Flying on skate skis over the glowing, glistening snow in front of Skookum Glacier on Thursday morning, I didn't want to ruin the moment by disagreeing with my friend and skiing partner Bob Kaufman about a proposed state income tax.
As he cogently argued in a column published that evening, Kaufman opposes the tax not because he is selfish but because the state wastes and gives away too much money.
He would gladly pay to keep the teachers at the great public school where we got to know each other as supportive parents. But he doesn't want to pay for unneeded public-sector jobs or extravagant employee benefits.
To that I said, "Politics is the art of the possible." I don't believe we can protect those teachers without passing a tax.
Business people like Kaufman look at the inefficiency and irrationality of government and see something that should be fixed before receiving additional investment, as they would do in their own businesses. But politics and business are fundamentally different.
Businesses and ships at sea are dictatorships. They need one hand at the helm to survive hazardous waters.
Democratic governments don't have a helm. The founders made sure no one person could steer the ship and, in doing so, assured our government will always be inefficient and irrational. That's frustrating, but it is better than the more efficient authoritarian alternative.
A democracy can work toward efficiency and rationality only by way of a collective process. Everything we do is ultimately a compromise in a linked social, economic and political system of which the private sector is one part.
As we redesign Alaska's system for a future in which oil doesn't pay the bills, an income tax is an essential part of the structure of incentives to create accountability, unity and, perhaps, more of the efficiency Kaufman craves.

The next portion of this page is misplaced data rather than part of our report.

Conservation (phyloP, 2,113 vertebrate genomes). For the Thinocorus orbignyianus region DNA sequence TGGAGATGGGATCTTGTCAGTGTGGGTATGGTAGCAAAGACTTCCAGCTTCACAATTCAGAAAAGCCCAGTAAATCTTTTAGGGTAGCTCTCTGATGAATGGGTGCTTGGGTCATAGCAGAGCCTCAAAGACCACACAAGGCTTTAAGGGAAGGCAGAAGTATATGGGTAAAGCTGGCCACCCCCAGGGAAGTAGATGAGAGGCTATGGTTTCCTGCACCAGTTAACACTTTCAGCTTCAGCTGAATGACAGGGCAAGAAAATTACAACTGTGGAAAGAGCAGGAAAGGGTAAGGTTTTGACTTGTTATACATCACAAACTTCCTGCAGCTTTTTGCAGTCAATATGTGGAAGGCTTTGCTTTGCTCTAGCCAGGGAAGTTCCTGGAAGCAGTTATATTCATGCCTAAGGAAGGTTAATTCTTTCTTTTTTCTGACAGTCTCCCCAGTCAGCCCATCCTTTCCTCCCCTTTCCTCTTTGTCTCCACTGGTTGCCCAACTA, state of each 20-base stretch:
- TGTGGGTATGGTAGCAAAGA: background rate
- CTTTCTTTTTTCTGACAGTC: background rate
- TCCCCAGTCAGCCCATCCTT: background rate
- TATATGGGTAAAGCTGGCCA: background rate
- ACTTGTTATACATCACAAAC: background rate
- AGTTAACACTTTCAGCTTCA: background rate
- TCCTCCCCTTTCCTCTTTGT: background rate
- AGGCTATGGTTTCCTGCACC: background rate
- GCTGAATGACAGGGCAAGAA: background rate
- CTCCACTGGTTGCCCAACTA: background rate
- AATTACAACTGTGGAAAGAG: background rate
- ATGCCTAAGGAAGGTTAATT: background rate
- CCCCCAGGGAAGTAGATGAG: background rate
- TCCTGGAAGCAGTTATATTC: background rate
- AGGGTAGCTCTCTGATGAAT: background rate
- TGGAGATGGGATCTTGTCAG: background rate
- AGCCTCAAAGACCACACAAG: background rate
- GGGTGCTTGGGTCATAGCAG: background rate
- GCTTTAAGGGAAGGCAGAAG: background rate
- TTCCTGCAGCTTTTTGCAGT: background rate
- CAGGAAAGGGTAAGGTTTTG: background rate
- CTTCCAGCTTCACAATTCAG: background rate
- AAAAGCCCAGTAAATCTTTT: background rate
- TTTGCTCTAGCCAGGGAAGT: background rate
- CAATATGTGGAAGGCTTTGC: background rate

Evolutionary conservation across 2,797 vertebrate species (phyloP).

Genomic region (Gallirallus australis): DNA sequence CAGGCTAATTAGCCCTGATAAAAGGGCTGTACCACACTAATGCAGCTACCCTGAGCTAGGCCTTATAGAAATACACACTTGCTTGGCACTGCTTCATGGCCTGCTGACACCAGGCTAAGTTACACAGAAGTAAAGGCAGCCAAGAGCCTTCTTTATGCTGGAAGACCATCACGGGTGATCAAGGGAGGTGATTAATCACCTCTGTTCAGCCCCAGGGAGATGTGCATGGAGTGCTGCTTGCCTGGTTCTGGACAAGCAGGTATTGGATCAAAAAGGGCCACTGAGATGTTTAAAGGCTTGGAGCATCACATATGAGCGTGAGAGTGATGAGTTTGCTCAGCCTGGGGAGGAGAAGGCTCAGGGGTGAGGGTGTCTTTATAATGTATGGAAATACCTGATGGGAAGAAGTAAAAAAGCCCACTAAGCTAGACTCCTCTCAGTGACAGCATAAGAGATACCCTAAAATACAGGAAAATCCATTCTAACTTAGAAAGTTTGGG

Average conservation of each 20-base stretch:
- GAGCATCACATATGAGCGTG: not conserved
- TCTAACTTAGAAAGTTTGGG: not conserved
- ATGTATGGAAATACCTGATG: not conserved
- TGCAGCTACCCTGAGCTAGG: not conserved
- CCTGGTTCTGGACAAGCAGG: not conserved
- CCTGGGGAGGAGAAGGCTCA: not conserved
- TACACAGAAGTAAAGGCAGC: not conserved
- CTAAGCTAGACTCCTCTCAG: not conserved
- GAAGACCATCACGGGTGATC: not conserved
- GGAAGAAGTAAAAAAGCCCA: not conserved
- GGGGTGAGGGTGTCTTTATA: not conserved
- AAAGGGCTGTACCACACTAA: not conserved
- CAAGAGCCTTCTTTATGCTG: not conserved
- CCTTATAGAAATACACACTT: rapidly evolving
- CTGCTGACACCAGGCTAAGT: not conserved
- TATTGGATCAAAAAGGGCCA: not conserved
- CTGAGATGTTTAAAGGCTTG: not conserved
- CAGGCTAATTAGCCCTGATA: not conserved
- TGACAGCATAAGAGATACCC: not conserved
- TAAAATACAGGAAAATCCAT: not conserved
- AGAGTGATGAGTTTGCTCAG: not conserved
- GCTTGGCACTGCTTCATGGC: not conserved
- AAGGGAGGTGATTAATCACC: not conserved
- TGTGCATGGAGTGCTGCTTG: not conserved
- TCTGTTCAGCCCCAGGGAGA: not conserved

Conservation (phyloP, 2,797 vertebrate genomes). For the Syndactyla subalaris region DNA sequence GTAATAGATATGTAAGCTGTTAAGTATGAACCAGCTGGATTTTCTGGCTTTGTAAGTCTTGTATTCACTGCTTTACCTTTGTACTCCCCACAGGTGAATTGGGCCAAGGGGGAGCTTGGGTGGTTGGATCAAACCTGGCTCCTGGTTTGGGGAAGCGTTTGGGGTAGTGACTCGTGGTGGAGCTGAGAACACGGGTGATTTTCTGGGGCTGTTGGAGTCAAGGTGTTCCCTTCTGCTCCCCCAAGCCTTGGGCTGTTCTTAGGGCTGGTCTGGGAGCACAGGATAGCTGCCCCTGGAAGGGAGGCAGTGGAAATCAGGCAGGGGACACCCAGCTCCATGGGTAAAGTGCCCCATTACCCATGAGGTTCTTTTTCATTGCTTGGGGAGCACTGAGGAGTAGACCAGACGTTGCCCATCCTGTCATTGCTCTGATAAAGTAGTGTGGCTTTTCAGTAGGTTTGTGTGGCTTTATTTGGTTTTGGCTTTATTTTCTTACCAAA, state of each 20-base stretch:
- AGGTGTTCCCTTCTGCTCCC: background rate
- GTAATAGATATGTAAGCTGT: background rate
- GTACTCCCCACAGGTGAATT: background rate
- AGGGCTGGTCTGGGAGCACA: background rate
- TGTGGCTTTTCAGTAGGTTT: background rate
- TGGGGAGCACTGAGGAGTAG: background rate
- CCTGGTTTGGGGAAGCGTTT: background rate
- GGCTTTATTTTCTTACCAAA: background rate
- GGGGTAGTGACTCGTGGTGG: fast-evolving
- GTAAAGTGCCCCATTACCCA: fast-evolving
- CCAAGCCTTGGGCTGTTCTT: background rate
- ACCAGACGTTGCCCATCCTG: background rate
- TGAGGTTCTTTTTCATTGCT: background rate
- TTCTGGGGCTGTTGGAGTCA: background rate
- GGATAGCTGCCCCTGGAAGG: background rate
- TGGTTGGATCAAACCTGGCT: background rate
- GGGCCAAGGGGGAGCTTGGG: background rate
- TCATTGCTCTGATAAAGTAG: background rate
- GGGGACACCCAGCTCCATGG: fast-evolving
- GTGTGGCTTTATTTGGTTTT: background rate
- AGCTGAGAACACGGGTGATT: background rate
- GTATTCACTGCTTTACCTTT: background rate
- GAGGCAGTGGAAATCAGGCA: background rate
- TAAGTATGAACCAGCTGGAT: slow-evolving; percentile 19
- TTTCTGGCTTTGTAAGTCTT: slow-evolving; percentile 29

He's right that Alaska state government has been wasteful. I also agree other states work better.
Our recent history tells that story.
The Alaska Permanent Fund could be more than $15 billion larger if not for decades of state spending on megaprojects that were never finished or proved uneconomic. Our health care system is the most expensive in the world without producing results anywhere close to the best in the world.
But waste is only part of our government's story of failure.
Our National Guard devolved into a pit of fraud and sexual abuse. Our prisons established an alarming record of prisoner deaths, high costs, and criminal recidivism. Statistical measures of our schools and university show low graduation rates and uneven academic achievement.
After a generation of extraordinary wealth, Alaska ranks among the worst of the states on an extraordinary number of measures: sexual assault, pre-kindergarten attendance, college matriculation, alcohol abuse, suicide, and the list goes on.
What fundamental difference between Alaska and other states explains this sorry record? The notable difference in our government is that we've lived off oil without political accountability for 40 years. Without paying taxes, we re-elected too many greedy incompetents who made bad decisions.